In 1909 Gwen Raverat was 24 and had been at the Slade School of Art for a few months. Her cousin Bernard Darwin's new wife Eily, a talented Irish designer who had worked with Yeats, encouraged Gwen to pursue wood-engraving and gave her advice on how to cut a wood-engraving block. Keen to get going Gwen made her first print by cutting on softwood with a knife. Her earliest recorded woodcut took its inspiration from the Beaumont & Fletcher comedy, The Knight of the Burning Pestle. Herbert Furst observed, "it is a piece of wood chopping such as one would expect from a talented English boy." But in each print that followed we can see Gwen's persistence to harness the expressive power of the medium and to release the lyrical quality of the line.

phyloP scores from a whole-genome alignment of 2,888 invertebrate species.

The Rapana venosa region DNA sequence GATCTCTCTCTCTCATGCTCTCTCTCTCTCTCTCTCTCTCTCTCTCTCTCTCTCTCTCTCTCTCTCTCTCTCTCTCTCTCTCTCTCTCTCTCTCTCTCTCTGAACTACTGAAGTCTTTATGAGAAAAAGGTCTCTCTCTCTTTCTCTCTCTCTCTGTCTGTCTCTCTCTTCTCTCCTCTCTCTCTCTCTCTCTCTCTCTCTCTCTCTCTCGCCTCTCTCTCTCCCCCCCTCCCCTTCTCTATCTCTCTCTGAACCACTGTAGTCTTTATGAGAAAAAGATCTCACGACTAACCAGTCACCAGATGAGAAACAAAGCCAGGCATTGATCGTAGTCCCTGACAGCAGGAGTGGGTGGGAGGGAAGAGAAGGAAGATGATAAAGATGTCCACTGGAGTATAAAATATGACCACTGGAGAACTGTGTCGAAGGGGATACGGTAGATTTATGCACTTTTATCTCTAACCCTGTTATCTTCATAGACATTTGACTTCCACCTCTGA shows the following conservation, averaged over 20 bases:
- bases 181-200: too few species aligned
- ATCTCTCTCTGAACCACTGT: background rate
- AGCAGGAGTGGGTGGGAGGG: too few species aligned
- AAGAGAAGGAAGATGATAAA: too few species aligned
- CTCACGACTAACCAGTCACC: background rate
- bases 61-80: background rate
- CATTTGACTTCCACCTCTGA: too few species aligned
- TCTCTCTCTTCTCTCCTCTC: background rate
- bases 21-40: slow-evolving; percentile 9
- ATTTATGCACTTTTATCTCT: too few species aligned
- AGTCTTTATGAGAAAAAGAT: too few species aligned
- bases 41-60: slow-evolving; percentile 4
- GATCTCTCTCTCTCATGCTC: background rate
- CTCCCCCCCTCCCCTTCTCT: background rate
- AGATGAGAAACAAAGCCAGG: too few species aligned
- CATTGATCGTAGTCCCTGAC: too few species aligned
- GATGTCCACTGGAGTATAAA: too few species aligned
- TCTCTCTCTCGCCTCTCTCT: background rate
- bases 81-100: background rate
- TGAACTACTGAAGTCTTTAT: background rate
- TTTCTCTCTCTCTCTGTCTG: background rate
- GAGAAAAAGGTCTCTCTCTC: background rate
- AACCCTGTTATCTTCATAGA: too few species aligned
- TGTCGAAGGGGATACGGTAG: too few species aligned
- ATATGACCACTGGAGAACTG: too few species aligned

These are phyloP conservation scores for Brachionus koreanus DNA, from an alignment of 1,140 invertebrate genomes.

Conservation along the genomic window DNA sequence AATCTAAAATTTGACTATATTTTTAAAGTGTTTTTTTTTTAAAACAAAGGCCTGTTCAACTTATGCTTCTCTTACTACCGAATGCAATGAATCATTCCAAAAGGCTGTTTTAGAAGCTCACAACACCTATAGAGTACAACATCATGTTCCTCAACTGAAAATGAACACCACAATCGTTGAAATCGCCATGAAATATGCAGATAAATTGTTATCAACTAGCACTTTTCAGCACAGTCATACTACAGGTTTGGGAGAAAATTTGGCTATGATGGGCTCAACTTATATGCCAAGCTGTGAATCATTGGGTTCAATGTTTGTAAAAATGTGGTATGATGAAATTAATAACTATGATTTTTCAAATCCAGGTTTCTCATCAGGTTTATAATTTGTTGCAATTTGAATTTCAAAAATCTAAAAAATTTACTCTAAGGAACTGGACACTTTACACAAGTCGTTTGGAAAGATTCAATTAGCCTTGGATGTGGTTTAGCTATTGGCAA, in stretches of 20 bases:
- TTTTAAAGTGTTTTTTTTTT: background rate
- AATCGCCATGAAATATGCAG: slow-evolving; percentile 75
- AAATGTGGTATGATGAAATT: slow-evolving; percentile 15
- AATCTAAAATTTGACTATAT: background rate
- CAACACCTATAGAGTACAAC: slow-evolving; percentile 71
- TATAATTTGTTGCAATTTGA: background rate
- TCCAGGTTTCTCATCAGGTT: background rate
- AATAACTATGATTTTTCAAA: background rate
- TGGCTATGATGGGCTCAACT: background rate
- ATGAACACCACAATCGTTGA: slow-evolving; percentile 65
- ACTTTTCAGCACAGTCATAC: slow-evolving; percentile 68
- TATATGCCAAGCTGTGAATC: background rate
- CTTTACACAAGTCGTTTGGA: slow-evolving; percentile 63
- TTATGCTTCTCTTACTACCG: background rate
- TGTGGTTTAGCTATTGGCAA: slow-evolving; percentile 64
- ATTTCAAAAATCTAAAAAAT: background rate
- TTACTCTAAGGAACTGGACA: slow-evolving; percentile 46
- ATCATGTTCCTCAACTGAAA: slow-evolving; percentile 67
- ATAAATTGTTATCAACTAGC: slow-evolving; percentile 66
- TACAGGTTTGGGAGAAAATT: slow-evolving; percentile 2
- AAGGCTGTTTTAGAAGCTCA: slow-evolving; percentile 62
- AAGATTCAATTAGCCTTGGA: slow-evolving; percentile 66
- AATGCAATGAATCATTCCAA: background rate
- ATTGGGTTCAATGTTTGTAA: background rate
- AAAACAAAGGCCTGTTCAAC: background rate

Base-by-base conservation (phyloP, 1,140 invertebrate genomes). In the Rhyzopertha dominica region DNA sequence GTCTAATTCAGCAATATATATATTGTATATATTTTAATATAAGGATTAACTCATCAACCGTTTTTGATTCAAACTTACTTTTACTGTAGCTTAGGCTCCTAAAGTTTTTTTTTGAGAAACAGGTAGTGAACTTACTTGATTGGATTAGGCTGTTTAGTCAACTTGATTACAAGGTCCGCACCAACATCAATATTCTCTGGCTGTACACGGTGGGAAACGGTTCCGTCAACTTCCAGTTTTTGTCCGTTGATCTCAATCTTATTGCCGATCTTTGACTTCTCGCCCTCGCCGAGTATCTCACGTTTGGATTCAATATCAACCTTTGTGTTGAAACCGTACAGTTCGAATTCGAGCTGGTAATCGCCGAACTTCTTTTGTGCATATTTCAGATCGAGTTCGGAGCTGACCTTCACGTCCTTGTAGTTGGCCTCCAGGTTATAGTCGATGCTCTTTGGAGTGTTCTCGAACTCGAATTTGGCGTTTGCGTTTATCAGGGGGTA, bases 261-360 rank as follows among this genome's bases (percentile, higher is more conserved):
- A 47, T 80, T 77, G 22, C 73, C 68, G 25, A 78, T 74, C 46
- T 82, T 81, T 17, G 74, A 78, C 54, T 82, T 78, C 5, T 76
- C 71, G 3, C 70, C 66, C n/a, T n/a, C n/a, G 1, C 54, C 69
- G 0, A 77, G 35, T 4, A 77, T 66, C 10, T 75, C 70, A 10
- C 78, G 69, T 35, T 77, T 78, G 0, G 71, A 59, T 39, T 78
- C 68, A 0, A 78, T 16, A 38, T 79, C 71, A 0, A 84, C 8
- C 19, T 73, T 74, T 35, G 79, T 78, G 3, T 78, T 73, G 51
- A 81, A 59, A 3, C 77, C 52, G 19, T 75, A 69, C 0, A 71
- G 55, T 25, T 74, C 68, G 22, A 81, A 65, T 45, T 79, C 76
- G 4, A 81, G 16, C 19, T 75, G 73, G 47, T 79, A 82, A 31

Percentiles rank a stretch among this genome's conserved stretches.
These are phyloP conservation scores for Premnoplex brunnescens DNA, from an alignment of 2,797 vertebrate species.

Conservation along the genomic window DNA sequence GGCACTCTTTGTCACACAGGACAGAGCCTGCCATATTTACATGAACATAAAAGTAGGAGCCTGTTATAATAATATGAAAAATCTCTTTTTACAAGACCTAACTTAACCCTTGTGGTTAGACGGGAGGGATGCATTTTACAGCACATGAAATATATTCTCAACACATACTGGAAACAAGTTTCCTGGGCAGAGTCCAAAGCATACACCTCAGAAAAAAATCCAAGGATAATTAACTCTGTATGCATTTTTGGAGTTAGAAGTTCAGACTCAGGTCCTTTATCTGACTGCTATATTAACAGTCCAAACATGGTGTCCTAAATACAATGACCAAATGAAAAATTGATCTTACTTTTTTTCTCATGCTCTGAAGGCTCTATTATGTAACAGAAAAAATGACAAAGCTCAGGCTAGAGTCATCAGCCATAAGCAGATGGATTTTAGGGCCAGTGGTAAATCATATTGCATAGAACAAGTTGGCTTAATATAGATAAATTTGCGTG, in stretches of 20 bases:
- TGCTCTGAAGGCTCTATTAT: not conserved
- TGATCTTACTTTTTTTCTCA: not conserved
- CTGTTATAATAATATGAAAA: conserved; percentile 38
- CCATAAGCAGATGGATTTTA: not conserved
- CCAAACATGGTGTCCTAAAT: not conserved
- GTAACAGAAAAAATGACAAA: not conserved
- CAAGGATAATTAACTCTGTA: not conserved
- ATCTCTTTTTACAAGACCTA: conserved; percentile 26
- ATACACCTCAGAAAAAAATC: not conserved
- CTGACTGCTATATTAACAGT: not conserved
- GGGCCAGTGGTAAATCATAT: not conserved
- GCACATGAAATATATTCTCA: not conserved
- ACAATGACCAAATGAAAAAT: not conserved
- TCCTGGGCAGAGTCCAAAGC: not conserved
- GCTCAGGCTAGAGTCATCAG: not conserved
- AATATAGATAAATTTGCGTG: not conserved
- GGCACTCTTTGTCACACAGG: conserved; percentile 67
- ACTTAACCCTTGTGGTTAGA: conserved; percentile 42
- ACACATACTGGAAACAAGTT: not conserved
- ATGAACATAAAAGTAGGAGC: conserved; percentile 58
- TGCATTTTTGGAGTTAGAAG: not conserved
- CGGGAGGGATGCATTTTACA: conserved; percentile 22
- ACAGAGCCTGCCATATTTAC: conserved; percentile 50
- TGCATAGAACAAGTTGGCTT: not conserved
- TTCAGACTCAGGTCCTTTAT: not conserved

By the end of the year she had cut 21 wood blocks, 14 of which were illustrations for broadside ballads which were single sheets of inexpensive paper printed on one side, often with a ballad, rhyme, news and sometimes with woodcut illustrations. They were one of the most common forms of printed material between the sixteenth and nineteenth centuries, particularly in Britain, Ireland and North America and are often associated with one of the most important forms of traditional music from these countries, the ballad.